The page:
Earlier this week I wrote a post about how I didn't like that I couldn't alter the Facebook Connect privacy settings for updates from Foursquare, an iPhone app that shares my location through a GPS-enabled city directory. It didn't make sense to me that Facebook Connect information was automatically visible to anyone who had access to posts on my "wall," whereas privacy settings on a third-party app embedded directly on my profile were much more fine-tuned, allowing me to restrict them to specific subsets of friends.
I've been e-mailing back and forth with Facebook, and I've gotten some clarification on how the process works. Privacy controls for embedded apps aren't as simple as I'd thought. I can opt to block the "box" for a third-party game like Mafia Wars or Farmville, as the privacy controls indicate, but activity from those apps--i.e. if I just picked up a new weapon in Mafia Wars--will still show up to anyone who can see what I post on my Facebook wall, like status messages and new friend connections. (You can, however, block individual Platform apps from posting to your wall in the first place.)
"Activity from apps and Connect sites are grouped with the activity you take on Facebook (which then appears on your wall), all of which can be blocked from a select group of people using publisher privacy," Facebook representative Malorie Lucich explained to me via e-mail. "So, for example, if you don't want your boss seeing your Mafia Wars activity and your usual Facebook activity, you can block her/him from viewing your wall."
Everything on the wall, therefore, is treated as a single unit. Except not quite: With status messages and content posted directly through Facebook, as part of Facebook's new privacy controls there's now a drop-down menu that lets me choose exactly who can see that message--the public Web, friends of friends, only my friends or "networks," or stratified groups of friends. That's great, because I can post a status message asking for Christmas present suggestions, and opt to block it from my family or other potential gift recipients.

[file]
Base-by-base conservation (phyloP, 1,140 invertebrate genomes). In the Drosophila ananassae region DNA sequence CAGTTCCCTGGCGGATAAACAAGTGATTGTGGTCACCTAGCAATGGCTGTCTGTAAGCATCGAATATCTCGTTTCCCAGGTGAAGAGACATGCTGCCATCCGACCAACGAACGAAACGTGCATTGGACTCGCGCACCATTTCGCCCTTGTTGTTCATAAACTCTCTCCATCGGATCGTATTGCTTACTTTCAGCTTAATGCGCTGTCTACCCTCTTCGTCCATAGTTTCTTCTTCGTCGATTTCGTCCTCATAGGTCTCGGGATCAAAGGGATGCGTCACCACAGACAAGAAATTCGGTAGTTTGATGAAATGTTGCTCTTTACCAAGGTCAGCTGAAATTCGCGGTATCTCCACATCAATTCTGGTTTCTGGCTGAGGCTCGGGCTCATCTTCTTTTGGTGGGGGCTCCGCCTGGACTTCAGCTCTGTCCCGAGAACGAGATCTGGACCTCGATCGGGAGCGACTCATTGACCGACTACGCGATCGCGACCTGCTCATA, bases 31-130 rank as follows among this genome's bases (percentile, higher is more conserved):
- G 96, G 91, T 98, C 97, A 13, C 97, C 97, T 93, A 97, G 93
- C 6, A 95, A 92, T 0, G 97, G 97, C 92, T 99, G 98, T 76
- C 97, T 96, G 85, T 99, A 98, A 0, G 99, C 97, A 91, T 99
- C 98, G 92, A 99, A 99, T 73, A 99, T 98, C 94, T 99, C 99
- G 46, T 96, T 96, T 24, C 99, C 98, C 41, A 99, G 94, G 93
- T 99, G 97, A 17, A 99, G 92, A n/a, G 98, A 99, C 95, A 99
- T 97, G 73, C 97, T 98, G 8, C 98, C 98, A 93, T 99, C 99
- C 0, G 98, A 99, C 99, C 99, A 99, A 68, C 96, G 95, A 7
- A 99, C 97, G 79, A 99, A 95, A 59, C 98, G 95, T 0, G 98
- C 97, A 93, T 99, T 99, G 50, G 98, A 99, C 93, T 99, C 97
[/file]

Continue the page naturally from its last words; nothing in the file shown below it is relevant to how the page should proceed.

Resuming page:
For third-party apps, I'm not so lucky. I'm sure I wasn't the only Facebook member who figured that blocking the Mafia Wars "box" from a certain list of friends would also block activity updates on my wall. According to Facebook, it doesn't.
I'm also sure I'm not the only one who would like to use Facebook Connect with a service like Foursquare that isn't normally public; I liked some of the comments that would appear on "check-ins" pushed to Facebook (when I checked into a restaurant, for example, a few people responded with their favorite menu items, and another asked about the variety of beers on tap). But wanting to keep them restricted to half or a third or a quarter of my Facebook friends is not always just a matter of privacy--the majority of my Facebook friends have no interest whatsoever in which coffee shop I just checked into on the likes of Foursquare or Gowalla, and out of courtesy I don't want to plaster it all over everyone's news feeds. I'd like Foursquare's implementation of Facebook Connect, theoretically, to only be visible to close friends and people who live nearby.
Facebook is, and should be, proud of the wealth of data that gets shared on members' "walls." On Friday morning, I used my status message to solicit tips for an upcoming tropical getaway, and got some terrific suggestions from people in my "social graph" whom I hadn't talked to in ages. This was a great example of something that I'd like to open up to my entire Facebook network. But when it comes to information that's local, sensitive, or otherwise private, I'd like to be able to restrict it. As Facebook Connect grows bigger and more diverse, these instances are likely to come up more often.
So if I had to come up with a most-wished-for new Facebook feature, this might have to be it.